In the case, State v. Kincaid, (August 2020) Professor Hirsch testified that the Reid Technique uses two pillars for interrogation - the first being confrontation, the second minimization. “So with (those) they are designed to convince the subject of two things…..One, maintaining innocence is futile, and it will get you nowhere. Two, if you confess, things won’t be that bad. It will be the way to escape this awful situation. Anyone who believes those two things would be very tempted to confess and might very well do it even if they didn’t commit the crime.”
The Reid Technique always starts with a non-accusatory, non-confrontational investigative interview in which the investigator is a neutral, objective fact finder. It is only when the information developed during the investigation indicates the subject’s probable involvement in the commission of the crime that an interrogation becomes appropriate - see our YouTube channel for videos describing the Reid Technique process.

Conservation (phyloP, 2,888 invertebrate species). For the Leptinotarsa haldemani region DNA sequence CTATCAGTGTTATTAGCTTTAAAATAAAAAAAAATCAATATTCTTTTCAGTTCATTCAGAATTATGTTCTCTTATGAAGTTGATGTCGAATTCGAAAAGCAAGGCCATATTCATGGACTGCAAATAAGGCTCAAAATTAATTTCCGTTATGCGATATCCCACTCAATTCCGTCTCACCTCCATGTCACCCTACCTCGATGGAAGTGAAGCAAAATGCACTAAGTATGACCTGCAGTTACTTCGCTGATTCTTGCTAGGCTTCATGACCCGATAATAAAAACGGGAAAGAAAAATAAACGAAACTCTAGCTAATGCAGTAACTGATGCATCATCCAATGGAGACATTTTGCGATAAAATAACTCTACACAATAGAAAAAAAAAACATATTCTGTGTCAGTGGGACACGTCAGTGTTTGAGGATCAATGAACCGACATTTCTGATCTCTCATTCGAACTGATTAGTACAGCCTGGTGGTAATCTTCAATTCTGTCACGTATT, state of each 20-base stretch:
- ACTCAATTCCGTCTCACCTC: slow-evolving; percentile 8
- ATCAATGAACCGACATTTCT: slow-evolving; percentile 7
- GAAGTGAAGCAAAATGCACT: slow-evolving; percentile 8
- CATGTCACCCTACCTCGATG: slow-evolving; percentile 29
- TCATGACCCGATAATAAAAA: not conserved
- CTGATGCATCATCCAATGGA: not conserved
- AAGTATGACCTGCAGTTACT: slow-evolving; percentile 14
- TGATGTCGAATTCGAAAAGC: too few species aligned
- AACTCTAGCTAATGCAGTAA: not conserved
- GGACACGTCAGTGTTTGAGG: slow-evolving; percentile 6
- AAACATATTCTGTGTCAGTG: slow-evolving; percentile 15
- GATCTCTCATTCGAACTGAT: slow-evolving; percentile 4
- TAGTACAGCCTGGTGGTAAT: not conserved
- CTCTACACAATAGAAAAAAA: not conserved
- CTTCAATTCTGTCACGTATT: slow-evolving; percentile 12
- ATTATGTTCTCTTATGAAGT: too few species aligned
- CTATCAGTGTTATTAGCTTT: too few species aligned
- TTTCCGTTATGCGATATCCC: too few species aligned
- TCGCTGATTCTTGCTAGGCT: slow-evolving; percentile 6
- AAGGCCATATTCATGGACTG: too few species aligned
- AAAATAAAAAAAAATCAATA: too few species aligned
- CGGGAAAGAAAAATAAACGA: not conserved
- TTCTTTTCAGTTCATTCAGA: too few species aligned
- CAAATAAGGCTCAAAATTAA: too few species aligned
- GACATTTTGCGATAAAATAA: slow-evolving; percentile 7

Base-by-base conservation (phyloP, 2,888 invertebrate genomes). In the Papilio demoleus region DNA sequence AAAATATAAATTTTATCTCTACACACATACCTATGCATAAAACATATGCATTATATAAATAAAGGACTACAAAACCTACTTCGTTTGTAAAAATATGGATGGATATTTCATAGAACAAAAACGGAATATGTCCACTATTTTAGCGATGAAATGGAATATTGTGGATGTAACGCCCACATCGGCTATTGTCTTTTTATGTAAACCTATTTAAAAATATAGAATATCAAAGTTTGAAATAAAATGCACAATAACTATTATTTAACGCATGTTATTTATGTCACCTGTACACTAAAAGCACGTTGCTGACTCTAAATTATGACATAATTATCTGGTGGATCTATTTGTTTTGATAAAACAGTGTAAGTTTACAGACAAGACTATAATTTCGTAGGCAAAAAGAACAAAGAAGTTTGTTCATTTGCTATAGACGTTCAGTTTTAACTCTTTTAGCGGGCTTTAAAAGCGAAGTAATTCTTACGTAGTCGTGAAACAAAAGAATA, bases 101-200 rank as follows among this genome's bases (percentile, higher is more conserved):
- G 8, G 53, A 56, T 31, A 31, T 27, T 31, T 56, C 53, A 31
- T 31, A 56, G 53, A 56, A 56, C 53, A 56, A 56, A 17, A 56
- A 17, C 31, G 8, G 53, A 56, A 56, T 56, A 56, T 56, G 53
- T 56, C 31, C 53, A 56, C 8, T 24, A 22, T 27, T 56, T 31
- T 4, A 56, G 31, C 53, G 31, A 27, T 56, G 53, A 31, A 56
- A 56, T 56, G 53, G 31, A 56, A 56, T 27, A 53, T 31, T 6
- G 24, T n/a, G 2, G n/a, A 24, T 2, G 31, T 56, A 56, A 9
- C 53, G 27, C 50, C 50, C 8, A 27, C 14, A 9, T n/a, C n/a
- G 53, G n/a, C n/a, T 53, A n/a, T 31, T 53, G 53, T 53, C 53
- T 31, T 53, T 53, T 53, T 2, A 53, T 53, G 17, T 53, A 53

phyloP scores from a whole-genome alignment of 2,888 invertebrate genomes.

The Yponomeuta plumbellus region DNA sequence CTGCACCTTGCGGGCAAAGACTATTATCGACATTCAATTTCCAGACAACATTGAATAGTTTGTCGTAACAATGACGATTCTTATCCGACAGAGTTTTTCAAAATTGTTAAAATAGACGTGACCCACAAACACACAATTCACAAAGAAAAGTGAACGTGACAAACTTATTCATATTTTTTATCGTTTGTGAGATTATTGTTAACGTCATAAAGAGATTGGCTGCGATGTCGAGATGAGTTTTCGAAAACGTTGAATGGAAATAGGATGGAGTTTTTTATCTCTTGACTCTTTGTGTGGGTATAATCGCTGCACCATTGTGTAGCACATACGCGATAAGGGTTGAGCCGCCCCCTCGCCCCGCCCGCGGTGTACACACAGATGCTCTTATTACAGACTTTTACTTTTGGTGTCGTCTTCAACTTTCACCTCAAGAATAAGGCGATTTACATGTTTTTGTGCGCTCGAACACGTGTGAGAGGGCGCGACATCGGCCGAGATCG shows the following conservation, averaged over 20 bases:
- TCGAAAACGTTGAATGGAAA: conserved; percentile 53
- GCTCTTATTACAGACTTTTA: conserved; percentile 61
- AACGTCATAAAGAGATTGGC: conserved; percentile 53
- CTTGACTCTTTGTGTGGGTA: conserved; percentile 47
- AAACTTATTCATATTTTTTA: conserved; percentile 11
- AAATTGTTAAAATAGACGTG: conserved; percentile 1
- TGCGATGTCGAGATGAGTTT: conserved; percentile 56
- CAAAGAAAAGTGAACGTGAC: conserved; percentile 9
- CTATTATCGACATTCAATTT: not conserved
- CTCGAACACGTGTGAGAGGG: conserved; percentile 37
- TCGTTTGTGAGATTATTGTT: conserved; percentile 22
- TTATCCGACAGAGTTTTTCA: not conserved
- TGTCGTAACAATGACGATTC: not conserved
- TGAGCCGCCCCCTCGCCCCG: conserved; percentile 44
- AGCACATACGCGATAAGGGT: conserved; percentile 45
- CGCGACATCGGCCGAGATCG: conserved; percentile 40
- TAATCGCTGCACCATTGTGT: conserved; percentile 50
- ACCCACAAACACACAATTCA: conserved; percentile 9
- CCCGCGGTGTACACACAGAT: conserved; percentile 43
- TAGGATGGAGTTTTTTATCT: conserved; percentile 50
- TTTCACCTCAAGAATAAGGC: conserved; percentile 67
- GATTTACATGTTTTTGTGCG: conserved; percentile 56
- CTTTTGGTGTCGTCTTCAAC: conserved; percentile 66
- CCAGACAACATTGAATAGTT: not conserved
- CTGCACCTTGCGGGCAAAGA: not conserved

Furthermore, we teach never to threaten inevitable consequences and never to promise leniency during the interrogation - see The Core Principles of the Reid Technique. In the Kincaid case our company president, Mr. Joseph Buckley, testified on behalf of the prosecution that there was nothing improper about the questioning of the defendant. The defendant was found guilty by the jury.
This is not the first time professor Hirsch has misrepresented the Reid Technique - see our entry below dated September 16, 2009. As one federal court has stated about Professor Hirsch’s testimony, "Although Professor Hirsch insisted that “there is a wealth of information about the risks of the Reid technique,” he could point to none.”